Community Wellbeing: Reaching Out Together project shortlisted for HSJ award
A joint NHS community project in Gloucestershire to tackle health inequalities has been shortlisted for a national award.
The “Community Wellbeing: Reaching Out Together” project works with local communities that experience high levels of health inequalities to overcome barriers in accessing health services.
The project is a partnership between Gloucestershire Hospitals NHS Foundation Trust Community Outreach Team and Gloucestershire Health and Care Trust Complex Care at Home Team, and funded by the Cheltenham and Gloucester Hospitals Charity.
The team has been shortlisted for the NHS Race Equality Award, one of the Health Service Journal's 2023 awards, because of their work in tackling health inequalities within ethnic communities and in promoting equality and inclusion.
Within the first 12 months, almost 17,000 local people have been engaged by the community outreach team, including health and wellbeing checks, signposting services, providing information in a range of languages, identifying barriers to accessing care and helping to reduce the number of people needed to access emergency services. Nine outreach workers have been funded by the charity through the project, all from ethnic minority backgrounds who speak languages including Gujarati, Urdu, Malayalam, Tamil, Sinhala and Spanish allowing them to communicate and build strong links with the community in and around Gloucestershire.
“We know that too many people experience health inequalities and the gap is not narrowing; this joint working has demonstrated the huge difference we can make when we work in partnership with our communities.”Deborah Lee, Chief Executive
Deborah Lee, Chief Executive of Gloucestershire Hospitals NHS Foundation Trust said: “One clear example has been our work with the South Asian community, where up to 70% of women do not attend for Cervical Screening. The outreach team are actively involving this community to shape how we can deliver screening services and understand the barriers that prevent them from accessing this important service, which will undoubtedly save lives.”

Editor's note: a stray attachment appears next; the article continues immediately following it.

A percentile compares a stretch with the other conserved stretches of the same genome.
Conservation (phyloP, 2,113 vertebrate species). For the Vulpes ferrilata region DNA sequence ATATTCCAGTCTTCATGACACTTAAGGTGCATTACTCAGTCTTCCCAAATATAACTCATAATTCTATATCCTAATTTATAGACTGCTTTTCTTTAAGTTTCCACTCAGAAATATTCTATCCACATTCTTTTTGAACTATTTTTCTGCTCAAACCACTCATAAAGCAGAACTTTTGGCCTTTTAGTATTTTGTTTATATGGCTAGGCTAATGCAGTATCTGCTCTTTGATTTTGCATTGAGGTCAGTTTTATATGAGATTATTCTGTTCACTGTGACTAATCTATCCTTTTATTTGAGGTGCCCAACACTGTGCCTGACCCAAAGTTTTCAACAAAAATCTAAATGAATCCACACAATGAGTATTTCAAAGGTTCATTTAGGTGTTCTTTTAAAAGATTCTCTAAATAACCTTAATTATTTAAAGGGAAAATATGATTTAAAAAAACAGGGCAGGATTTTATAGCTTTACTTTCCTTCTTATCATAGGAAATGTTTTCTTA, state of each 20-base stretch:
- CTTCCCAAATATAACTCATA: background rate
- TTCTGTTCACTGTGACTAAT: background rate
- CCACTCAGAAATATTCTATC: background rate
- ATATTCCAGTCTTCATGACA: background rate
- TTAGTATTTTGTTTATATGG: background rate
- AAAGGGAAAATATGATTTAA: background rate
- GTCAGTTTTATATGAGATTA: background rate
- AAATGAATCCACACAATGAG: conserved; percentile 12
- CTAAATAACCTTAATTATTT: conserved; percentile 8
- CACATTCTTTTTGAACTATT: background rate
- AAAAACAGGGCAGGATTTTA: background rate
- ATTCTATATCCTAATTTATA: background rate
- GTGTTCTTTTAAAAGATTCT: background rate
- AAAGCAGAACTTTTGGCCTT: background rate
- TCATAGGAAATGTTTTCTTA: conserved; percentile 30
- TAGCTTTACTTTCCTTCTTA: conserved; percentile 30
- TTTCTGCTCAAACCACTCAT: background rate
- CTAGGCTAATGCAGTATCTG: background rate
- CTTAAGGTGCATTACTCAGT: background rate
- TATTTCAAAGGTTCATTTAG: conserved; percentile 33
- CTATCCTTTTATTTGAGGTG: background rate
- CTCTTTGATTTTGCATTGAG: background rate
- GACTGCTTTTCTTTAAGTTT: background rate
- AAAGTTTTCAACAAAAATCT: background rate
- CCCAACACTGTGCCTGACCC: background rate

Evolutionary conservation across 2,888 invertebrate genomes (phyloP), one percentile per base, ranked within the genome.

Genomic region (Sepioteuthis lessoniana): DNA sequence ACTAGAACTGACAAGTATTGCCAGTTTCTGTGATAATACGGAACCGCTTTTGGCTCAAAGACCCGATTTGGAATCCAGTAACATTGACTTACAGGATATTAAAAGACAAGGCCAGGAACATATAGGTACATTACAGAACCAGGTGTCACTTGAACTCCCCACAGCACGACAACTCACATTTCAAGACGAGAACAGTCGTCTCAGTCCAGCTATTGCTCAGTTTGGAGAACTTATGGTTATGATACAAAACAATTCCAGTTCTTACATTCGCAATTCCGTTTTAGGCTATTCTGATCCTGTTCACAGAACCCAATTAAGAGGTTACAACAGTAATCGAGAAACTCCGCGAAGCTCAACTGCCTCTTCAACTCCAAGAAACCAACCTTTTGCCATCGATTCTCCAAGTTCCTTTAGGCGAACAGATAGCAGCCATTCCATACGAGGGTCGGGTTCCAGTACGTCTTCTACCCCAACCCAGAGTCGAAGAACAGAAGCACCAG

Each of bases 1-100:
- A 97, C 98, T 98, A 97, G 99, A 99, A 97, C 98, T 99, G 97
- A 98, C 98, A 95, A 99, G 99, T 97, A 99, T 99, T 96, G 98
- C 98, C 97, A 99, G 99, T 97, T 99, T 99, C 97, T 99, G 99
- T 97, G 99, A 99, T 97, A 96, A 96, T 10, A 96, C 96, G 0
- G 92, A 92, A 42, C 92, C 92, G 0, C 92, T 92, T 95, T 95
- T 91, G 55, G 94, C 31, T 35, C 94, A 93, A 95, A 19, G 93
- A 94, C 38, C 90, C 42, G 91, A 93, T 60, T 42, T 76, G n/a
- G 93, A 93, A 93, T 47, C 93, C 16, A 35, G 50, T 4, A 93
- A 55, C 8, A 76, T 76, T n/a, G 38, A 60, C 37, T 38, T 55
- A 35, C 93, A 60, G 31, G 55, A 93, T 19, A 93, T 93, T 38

Sandra Betney, Director of Finance and Deputy Chief Executive of Gloucestershire Health and Care NHS Foundation Trust said: “I am really proud of what the team has achieved together in such a short time. We have great communities and networks in our county, and the relationships built as a result of this project mean we have begun to see lasting impacts. This will ensure we adapt services to what communities need and enable people to access the health care they need.”
Richard Smith, Associate Director, Cheltenham and Gloucester Hospitals Charity: “As a charity we’re here to support everyone – and this shortlisting is fantastic recognition of this important work through which we are reaching out to improve health outcomes for the community in Gloucestershire.”“Without the support of donors, fundraisers, gifts in wills and organisations, none of our work would be possible, and we’re particularly grateful to NHS Charities Together who have kindly funded this project.”
The annual review sets out why engagement and involvement is important to the Trust and how we have worked with local people, community groups and partners over the last year, as well as providing case studies, summary of projects and outlining the priorities for the coming 12 months. Over the last year the Trust has been an active part of 58 groups and community events, reaching over 8,700 people, enabling us to gain valuable insight into how we can improve access to services. Further information is outlined in the Engagement Tracker, which details our monthly activity and also forms part of our reporting to NHS Charities Together.